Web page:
[HCCN] Religious Leaders Arrested in Capitol Protest

Judith Robbins jprobbins at myfairpoint.net
Mon Aug 15 18:54:35 EDT 2011

Thursday, July 28, 2011
Religious Leaders Arrested In Capitol Protest
The Reverend J. Herbert Nelson is arrested in protest over debt ceiling

Washington, DC, July 28, 2011 ­ The Reverend Dr. J. Herbert Nelson, Director
of the PC(USA) Office of Public Witness in Washington, DC, together with
nearly a dozen other religious leaders, was arrested this afternoon in the
U.S. Capitol Building while engaging in prayer and civil disobedience.  
Frustrated that their pleas to the Administration and Congress to protect
funding for the nation¹s most vulnerable people are being ignored, the
leaders refused to end their public prayers for an equitable resolution to
the debt ceiling debate, despite repeated warnings from the U.S. Capitol

As the August 2nd deadline approaches, negotiations to raise the federal
debt ceiling seem to have reached a stalemate.  The PC(USA) Office of Public
Witness, along with interfaith partners in ministry, is indignant that, in
order to break that stalemate, spending cuts to programs that serve the most
vulnerable in the U.S. and around the world will likely be included with an
increase in the nation¹s credit limit.  The PC(USA) has expressed grave
concern about the nation¹s mounting debt and deficits.  The PC(USA) General
Assembly shares elected officials¹ concern at leaving to the next generation
a legacy of debt, but neither does the PC(USA) support leaving behind a
legacy of poverty, neglect, and underinvestment. 

After Stated Clerk Gradye Parsons, accompanied by Reverend Nelson, met with
Congressional leadership and staff earlier this week, it became clear that
Members of Congress themselves have little hope and do not know how this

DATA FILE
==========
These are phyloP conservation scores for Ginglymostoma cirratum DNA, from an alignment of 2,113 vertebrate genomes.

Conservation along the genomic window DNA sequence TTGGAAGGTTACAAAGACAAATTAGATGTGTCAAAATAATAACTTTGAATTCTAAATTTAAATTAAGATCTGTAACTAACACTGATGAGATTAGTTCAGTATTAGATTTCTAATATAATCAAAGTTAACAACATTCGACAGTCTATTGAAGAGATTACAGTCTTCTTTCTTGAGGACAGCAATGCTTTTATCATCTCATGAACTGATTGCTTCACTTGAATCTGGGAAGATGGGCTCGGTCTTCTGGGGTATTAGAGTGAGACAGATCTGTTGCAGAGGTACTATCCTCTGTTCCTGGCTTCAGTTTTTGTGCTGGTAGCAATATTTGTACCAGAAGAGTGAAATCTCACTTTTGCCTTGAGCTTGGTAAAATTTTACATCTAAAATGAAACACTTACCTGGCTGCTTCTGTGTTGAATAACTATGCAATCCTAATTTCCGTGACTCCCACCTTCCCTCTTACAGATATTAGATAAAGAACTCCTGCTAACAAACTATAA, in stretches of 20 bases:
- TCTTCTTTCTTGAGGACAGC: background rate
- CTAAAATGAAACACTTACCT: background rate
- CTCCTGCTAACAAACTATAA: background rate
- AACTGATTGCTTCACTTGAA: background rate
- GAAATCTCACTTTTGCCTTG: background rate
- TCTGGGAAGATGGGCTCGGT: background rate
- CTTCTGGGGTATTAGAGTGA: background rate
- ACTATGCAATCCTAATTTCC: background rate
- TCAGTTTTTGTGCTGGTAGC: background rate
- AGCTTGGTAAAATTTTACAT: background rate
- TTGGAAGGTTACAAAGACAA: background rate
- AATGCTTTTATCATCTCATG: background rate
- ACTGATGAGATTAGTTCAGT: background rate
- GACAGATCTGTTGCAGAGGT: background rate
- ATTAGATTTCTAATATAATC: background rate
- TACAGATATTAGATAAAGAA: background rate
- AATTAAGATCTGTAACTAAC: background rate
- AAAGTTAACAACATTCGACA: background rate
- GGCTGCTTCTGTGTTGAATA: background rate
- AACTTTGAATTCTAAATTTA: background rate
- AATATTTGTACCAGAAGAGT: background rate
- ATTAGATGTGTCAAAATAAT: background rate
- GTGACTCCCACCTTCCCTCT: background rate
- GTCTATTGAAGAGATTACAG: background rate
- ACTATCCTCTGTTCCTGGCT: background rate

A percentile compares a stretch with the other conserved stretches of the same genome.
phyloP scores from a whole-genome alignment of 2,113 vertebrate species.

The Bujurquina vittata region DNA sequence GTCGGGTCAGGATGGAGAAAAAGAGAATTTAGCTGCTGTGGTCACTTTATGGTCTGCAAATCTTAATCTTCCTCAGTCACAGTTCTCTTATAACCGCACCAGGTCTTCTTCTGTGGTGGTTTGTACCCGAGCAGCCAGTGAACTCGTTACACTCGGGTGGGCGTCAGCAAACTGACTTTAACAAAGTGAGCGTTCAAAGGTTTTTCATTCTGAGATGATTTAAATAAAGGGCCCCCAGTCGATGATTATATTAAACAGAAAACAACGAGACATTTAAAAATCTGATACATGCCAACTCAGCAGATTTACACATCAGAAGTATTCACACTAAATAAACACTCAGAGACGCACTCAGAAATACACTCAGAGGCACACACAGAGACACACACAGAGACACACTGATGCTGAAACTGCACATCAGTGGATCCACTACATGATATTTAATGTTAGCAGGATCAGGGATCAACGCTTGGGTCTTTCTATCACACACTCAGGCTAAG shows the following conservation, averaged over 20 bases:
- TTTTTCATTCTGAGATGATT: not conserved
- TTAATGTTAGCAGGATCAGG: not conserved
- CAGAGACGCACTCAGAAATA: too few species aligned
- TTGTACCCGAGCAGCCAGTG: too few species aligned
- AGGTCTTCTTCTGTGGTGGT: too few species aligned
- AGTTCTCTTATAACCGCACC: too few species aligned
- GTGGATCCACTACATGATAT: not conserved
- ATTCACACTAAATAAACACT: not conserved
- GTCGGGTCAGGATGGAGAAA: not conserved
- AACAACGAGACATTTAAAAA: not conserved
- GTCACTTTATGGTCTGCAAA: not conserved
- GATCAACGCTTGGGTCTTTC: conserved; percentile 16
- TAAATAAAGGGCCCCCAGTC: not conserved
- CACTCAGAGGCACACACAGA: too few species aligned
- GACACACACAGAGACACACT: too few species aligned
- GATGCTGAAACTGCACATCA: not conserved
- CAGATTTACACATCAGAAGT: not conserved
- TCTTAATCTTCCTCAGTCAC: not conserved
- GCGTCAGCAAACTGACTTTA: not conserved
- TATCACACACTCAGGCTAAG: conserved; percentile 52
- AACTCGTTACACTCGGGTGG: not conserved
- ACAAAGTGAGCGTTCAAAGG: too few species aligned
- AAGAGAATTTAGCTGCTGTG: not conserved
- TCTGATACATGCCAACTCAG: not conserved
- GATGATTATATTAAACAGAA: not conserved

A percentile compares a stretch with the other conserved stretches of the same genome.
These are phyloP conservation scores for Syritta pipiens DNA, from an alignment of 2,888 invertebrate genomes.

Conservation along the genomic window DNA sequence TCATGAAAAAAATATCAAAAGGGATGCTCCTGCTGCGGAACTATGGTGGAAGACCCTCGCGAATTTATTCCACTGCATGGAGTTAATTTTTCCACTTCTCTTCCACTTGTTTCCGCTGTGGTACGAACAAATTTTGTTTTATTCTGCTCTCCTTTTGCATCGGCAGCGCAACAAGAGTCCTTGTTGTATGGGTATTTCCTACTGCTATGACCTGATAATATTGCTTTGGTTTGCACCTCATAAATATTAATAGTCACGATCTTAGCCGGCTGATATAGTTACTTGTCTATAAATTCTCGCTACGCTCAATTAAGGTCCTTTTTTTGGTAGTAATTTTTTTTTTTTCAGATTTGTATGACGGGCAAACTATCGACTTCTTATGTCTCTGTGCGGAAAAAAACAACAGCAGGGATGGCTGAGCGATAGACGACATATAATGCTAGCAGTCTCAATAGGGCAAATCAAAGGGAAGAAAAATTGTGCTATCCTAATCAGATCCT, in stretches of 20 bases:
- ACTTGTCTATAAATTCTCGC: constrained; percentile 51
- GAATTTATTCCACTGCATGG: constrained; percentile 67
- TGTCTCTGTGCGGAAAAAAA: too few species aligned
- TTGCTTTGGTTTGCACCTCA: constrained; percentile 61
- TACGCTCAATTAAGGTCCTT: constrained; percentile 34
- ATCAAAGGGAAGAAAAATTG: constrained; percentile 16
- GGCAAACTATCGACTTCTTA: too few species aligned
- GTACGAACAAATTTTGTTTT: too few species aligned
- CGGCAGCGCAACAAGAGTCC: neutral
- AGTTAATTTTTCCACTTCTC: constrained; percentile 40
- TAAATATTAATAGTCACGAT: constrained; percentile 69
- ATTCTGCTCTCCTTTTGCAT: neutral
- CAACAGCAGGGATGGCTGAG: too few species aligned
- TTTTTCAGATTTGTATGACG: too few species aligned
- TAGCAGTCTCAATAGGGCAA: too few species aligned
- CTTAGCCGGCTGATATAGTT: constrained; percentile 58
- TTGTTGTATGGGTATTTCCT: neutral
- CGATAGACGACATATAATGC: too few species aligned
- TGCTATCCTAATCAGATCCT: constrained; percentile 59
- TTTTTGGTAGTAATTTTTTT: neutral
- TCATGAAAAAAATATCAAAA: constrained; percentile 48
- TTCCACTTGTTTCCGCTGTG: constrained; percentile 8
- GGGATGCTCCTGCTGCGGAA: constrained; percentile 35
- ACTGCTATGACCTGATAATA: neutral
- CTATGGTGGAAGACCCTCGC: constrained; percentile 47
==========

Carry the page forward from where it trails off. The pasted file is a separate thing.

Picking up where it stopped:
impasse will come to an end.  But both possible scenarios present dire

On the one hand, Members of Congress may come to an agreement to increase
the debt ceiling, but it will certainly include severe spending cuts to the
programs and services that support the poorest and most vulnerable people
living in the U.S. and around the world.  On the other hand, Members of
Congress may not come to an agreement by next Tuesday, at which point the
U.S. will begin to default on its financial commitments for the first time
in its history, resulting in increased hardship for the poor and untold
national and global economic consequences.  In either case, the poor and
vulnerable will bear the overwhelming and disproportionate burden while
those who can afford to pay more escape additional sacrifice.

Joined by Presbyterian ministers Jennifer Butler, Executive Director of
Faith and Public Life, and Michael Livingston, past-President of the
National Council of Churches, Reverend Nelson led religious leaders in
prayerful civil disobedience, kneeling down in the Capitol Rotunda to pray
for a debt ceiling deal that does not sacrifice the poor on the altar of
political ideology.  His participation was a matter of personal conscience
and public witness.  He said, ³We are in a political quagmire. Due to the
inability of the Congress to work together, the good of people across the
globe is being compromised by the self interest of our political leaders. I
am convinced that this is not the fault of Republicans, Democrats or Tea
Party members alone. Too many Congresspersons of all parties are trapped in
a space where commitment to the common good is diminished for the sake of
personal gain and the seduction of power. In this process, the American
people and others all over the world are left to suffer.  Our denomination
cannot stand idly by and watch while the mandate of the gospel to love our
neighbors is violated in the halls of Congress.²

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